The project represented MCC’s first major participation in a build-operate-transfer agreement, and its role in providing what is referred to as “viability gap funding” was critical to expanding As-Samra. MCC also provided grant funding for the Jordanian government to hire transaction advisors to assist the Ministry of Water and Irrigation in the project’s commercial negotiations.

Key Performance Indicators and Outputs at Compact End Date

Key performance indicators and outputs at compact end date
Activity/Outcome Key Performance Indicators Baseline End of Compact Target Quarter 1 through Quarter 20 Actuals Percent Compact Target Satisfied
As-Samra Expansion Project

Outcome: Increase the volume of treated wastewater available as a substitute for freshwater in agricultural use

Treated wastewater used in agriculture (%) 61 70 71 111%
Quality of As-Samra effluent meets standard (days) 0 0 [[The goal of MCC’s investment was to sustain the quality of As-Samra’s effluent and avert any potential for contaminated discharge. This is reflected in the 0 baseline and 0 target.]] 100%
Volume of waste water effluent discharged from the As-Samra plant per year (cubic meters) 65,000,000 99,000,000 109,445,676.78 131%
Agriculture use of treated wastewater (hectares) 13,700 15,900 12,100 -73%
Expansion of As-Samra Treatment Plant (%) 0 100 100 100%

Explanation of Benefits as of Compact End Date

As of compact end date, the As-Samra Expansion Project successfully increased the amount of clean, treated water (quality effluent) available to farmers for irrigation in the Jordan Valley. Despite the increase in available treated water, agriculture use of treated wastewater by farmers in the Jordan Valley fell over the course of the compact. This reflects a broader decline within the Jordan Valley in the total number of hectares under cultivation. See “Evaluation Findings” for information on how this trend developed after the compact.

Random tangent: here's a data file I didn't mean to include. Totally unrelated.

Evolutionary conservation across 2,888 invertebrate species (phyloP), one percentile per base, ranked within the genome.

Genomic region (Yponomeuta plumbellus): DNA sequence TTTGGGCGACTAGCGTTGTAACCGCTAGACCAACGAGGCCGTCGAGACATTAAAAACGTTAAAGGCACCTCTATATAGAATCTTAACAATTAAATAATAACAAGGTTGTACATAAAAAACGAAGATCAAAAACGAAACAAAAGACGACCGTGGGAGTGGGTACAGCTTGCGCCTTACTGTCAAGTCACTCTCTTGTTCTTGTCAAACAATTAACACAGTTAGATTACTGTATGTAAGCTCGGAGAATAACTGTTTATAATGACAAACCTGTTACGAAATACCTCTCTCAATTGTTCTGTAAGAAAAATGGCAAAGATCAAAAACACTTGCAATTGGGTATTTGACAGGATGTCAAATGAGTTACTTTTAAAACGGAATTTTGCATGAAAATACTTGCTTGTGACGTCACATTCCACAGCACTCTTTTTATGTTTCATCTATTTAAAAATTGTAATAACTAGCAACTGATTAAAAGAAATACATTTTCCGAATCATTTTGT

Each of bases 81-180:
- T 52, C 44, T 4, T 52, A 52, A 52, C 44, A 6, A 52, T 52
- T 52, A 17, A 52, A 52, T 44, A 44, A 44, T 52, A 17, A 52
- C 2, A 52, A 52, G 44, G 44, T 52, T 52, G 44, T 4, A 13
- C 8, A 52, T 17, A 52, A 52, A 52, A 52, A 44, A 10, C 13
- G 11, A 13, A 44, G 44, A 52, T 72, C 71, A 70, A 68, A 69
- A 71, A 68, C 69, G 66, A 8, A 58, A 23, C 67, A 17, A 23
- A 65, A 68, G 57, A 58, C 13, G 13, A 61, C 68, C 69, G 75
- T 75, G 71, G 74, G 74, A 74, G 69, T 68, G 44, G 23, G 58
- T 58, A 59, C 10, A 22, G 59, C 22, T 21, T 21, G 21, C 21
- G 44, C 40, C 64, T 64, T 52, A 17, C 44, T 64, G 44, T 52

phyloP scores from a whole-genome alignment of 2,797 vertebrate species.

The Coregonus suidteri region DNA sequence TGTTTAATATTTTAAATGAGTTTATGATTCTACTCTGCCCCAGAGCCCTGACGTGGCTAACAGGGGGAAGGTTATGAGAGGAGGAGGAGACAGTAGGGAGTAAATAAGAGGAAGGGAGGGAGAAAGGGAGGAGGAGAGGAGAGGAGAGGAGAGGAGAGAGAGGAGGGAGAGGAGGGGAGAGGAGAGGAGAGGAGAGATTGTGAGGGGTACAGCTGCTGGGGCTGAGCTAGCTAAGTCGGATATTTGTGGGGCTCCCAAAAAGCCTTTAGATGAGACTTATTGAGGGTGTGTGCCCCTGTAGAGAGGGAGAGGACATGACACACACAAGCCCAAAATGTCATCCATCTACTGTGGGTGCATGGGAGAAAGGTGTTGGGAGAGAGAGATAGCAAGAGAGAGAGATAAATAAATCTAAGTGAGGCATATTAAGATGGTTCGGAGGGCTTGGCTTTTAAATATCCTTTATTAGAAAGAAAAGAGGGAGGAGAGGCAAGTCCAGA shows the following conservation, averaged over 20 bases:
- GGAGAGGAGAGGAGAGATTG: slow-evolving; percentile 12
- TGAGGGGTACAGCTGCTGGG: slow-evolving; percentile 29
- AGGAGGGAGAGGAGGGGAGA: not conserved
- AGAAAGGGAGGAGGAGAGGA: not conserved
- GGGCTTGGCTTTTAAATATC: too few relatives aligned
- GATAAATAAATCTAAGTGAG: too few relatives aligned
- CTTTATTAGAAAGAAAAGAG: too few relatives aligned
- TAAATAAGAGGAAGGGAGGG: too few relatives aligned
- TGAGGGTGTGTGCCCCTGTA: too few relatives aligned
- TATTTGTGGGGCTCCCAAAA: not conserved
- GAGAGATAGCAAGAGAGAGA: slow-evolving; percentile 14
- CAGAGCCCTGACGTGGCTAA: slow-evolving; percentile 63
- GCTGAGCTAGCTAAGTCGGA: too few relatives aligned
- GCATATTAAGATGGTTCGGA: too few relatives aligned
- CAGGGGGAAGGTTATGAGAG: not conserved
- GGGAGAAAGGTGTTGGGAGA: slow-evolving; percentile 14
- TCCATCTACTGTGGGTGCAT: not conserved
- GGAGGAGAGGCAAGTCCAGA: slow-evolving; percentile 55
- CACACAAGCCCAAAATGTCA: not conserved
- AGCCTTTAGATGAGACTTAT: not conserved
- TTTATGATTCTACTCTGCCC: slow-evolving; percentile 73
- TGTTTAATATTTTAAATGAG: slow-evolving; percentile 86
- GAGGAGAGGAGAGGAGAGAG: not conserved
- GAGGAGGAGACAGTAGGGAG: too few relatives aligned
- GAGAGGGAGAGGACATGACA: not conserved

Evaluation Findings

Independent evaluations for the Jordan Compact covered more than one project. The results of each independent evaluation, which is included below.

Jordan Water Infrastructure Evaluation

In line with the cost benefit analysis, the evaluation measured three key benefits that were expected to arise as a result of the compact investments in Jordan. The key evaluations questions and key findings are stated below. More detail can be found in the final independent evaluation report and summarized in the evaluation brief.

Evaluation Questions:

  1. Water Supply: Did the compact investments result in increased irrigation with additional blended water (freshwater + wastewater) in the Jordan Valley? Is the volume of irrigation using freshwater correspondingly decreasing? What reallocation of water is made possible by the compact investments?
  2. Water Consumption: Did the WNP change the quantity of water consumed by households and enterprises in Zarqa (through reduced leaks and increased reliability)? Did the WNP affect time and money expenditure on water for consumers in Zarqa?
  3. Utility Performance: Did the net cost recovery of the utility improve due to the compact, and is this related to service improvements? Did the WWNP change consumer expenditure on wastewater management and disease prevention and treatment?

Key Findings

  • Water Supply
    • MCC expanded Zarqa’s sewer networks, resulting in 5 million m3/per year more wastewater flowing to the As-Samra Wastewater Treatment Plant compared to what would have happened without the compact. This water was successfully treated by As-Samra and released to farmers in the Jordan Valley, which freed up more freshwater for consumers in Zarqa.
    • Farmers in the Jordan Valley increased use of blended water (a mix of treated wastewater and freshwater) for irrigation as a result of WWNP efforts. Farmers did report declining quality in their irrigation water compared to controls, although total farm revenues did not decline.
    • This increased use of additional treated wastewater for irrigation allowed more fresh water (4-6 million m3/year, which is 0.5% of total national water use/year) to be supplied to urban areas in Jordan, and this amount may continue to increase over time reaching as much as 11 m3/year by 2050.
  • Water Consumption
    • Billed consumption increased by 2-3 m3/quarter per connection, though some of this change was due to more accurate meter reading. There was no evidence that residents spent less on alternative, more expensive water sources, such as bottled water, an objective of the compact. The theory that consumers would shift towards utility water and away from such other water sources, thus saving time and money, did not materialize.